Forgive, forget: an Islamic perspective

I wanted my first proper post to be about Allah alone, but seeing the WordPress’s daily prompt for today inspired me to take a different approach.

“Forgive, forget”. We’ve all heard it, we’ve all said it. Few of us ever do it.

Even when we do manage to forgive someone, we rarely forget such instances. And always, the temptation to remind the person who wronged us of their pardon stalks sulkily in the background.

Islam is often seen as a war-like, eye-for-an-eye religion. There is no forgiveness, just brutal justice.

I couldn’t think of anything more incorrect.

113 of the Quran’s 114 chapters begin with the following introduction:

“Bismillah Ar-Rahman Ar-Raheem” . . .

In the name of Allah, the most Merciful, the Especially Merciful.

Allah’s mercy is greater than any of us could ever truly appreciate – it enwraps us in everything that we do and experience. Just writing this post is a mercy from Allah to me – it is a gift, an opportunity to remember my Creator and worship Him by spreading information about His beautiful attributes.

Again and again in the Quran, Allah mentions His Mercy in conjunction with His forgiving qualities – here, here and here are just a few examples. In fact, of the 99 names Allah uses to describe Himself in the Quran, three of these deal explicitly with forgiveness – Al Gaffar (The Very Forgiving One), Al Ghafur (The Most Forgiving One) and Al Afuw (The Forgiver).

Of these, i think Al Afuw is the most relevant to the topic of forgiving/forgetting. Translated literally, Al Afuw actually means to obliterate.

Picture a blackboard covered in messy, scrawling, crossed-out writing. Then imagine it being wiped clean – without a trace of what was there before. The one that obliterates the mistakes remembers where they were, but for all intents and purposes it’s as if they never existed.

In this way, Allah is Al-‘Alim; the All-Knowing. Although He remembers our sins, He doesn’t continue to hold them against them – alhamdulillah! (all thanks and praise belongs to God.)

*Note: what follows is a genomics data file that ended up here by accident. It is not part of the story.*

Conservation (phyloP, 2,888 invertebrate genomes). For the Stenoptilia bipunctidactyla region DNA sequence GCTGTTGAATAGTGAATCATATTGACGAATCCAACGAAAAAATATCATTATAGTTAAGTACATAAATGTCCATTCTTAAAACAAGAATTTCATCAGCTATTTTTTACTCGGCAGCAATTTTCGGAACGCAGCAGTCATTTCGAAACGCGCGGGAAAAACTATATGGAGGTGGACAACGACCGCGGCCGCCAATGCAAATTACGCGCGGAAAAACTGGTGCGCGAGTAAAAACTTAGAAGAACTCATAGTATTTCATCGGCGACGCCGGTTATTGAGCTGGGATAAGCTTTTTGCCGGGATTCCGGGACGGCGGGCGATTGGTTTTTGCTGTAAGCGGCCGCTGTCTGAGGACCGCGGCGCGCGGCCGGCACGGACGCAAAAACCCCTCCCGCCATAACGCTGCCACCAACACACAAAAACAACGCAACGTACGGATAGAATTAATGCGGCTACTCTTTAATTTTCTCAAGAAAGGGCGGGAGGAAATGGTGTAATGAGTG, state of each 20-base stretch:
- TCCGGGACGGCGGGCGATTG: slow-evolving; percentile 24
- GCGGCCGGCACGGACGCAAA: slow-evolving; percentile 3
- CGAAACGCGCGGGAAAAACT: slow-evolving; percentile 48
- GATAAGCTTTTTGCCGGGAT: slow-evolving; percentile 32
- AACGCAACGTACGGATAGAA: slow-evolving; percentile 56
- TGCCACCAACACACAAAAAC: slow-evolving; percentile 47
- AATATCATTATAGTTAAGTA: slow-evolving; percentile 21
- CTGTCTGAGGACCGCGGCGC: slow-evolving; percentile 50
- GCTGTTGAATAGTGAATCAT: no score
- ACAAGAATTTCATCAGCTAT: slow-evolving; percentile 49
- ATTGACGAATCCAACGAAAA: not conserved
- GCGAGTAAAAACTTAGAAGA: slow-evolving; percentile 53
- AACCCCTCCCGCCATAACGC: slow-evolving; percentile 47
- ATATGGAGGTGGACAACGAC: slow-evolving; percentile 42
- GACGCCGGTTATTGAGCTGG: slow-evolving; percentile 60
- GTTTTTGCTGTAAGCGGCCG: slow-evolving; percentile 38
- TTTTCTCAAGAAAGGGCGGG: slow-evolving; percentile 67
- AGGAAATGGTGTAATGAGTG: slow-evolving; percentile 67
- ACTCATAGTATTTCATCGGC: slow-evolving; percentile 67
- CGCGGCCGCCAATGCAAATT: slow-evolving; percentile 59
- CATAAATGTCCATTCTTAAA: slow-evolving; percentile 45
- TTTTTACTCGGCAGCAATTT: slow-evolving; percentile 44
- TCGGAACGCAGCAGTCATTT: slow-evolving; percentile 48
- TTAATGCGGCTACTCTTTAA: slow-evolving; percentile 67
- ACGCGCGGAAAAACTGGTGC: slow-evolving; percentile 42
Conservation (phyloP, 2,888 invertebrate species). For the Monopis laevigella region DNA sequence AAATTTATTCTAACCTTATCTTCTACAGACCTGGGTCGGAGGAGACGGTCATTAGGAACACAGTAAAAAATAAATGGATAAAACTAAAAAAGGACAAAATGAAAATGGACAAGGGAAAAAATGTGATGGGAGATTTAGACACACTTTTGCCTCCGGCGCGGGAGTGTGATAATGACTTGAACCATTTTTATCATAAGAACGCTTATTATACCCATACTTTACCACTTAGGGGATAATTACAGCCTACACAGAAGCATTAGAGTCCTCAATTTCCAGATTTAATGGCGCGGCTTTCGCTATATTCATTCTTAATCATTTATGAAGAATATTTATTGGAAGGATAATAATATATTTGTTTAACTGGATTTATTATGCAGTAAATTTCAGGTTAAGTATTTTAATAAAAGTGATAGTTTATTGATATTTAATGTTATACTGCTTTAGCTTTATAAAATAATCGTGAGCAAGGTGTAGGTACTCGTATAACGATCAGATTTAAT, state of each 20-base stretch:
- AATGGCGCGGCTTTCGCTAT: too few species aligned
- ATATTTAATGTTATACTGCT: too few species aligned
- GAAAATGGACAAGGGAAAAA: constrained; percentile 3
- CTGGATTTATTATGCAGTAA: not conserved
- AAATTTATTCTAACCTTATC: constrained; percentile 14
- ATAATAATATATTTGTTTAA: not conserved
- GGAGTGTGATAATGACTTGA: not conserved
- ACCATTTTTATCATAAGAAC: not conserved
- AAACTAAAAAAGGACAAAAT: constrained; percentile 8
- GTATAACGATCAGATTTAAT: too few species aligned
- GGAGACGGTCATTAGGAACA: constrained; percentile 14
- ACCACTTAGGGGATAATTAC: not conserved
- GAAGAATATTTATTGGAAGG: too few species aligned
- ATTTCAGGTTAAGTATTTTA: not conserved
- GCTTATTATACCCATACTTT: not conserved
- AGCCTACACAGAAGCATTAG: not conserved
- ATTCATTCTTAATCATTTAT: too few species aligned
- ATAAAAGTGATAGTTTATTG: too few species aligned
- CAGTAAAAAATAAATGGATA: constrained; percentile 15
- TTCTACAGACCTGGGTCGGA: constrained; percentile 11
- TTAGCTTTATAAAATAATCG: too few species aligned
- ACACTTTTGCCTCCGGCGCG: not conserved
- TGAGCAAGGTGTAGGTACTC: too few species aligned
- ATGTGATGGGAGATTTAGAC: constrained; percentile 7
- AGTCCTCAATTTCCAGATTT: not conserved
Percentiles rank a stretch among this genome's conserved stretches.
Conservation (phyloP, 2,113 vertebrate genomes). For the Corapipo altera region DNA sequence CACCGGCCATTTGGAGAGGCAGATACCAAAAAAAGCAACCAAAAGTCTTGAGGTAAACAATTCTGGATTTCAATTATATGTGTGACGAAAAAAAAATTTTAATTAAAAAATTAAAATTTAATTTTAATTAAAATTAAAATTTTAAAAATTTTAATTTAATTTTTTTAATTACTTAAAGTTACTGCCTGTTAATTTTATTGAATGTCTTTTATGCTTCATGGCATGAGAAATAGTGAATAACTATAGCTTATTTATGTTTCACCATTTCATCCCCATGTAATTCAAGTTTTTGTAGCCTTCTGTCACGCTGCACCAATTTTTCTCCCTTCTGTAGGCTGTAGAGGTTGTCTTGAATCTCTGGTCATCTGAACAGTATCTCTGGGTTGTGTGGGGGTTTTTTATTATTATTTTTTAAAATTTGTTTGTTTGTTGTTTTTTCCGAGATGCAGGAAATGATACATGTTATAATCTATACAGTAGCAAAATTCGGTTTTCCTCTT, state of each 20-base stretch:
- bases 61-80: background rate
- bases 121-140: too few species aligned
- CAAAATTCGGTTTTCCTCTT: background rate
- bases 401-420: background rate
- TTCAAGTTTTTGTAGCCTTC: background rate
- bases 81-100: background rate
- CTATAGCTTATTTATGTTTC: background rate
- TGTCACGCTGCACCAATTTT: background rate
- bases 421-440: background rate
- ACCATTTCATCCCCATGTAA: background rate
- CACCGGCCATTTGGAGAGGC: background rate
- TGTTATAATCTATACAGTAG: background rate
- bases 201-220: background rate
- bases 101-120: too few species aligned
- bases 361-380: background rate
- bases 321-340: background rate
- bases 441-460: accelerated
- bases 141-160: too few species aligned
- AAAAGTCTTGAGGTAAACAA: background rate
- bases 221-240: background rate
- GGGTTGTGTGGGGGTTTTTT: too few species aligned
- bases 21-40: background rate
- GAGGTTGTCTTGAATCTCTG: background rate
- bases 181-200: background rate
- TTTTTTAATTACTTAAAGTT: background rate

Think back to the last time you were wronged – i bet it won’t take you long to remember! That’s humans – we’re quick to wrong others, and slow to forgive when we are ourselves are wronged.

But subhannAllah, we wrong Allah all the time. 


Even our good deeds are riddled with short-comings. Nothing i ever write on any blog will ever be up to Allah’s standards – He will always deserve better. No matter how hard i try, i can’t capture the immensity of my Lord’s attributes; His love, His kindness, His pardoning.

Allahu Akbar. God is greater.

And so, i rely on the forgiveness of Allah. I pray for His continued mercy.

This morning, Allah allowed us to awake once again. Slowly the memories of yesterday’s activities came back to us; what we did, where we did it. And perhaps for some, what others unfairly did to us.

I challenge myself before i challenge others, to think of one instance when we were wronged. Try to recall that moment as clearly as you can. Recall your feelings during it and consider how you feel now towards the one who wronged you.

Then recall one instance in which you wronged another person. Recall one instance for which you feel regret. For which you never got to apologise, let alone ask for forgiveness.

As long as we are still breathing, we have time to ask Allah for forgiveness. We have time to humble ourselves – physically, intellectually, spiritually  – and say those words that, on the Day of Judgement, could make all the difference.

Forgive me Allah, for verily i have wronged myself. 

So does Allah forget? No.

Does Allah forgive? Absolutely. Again, and again and again.

We just need to keep asking Him to.

Inspired by Daily Prompt:


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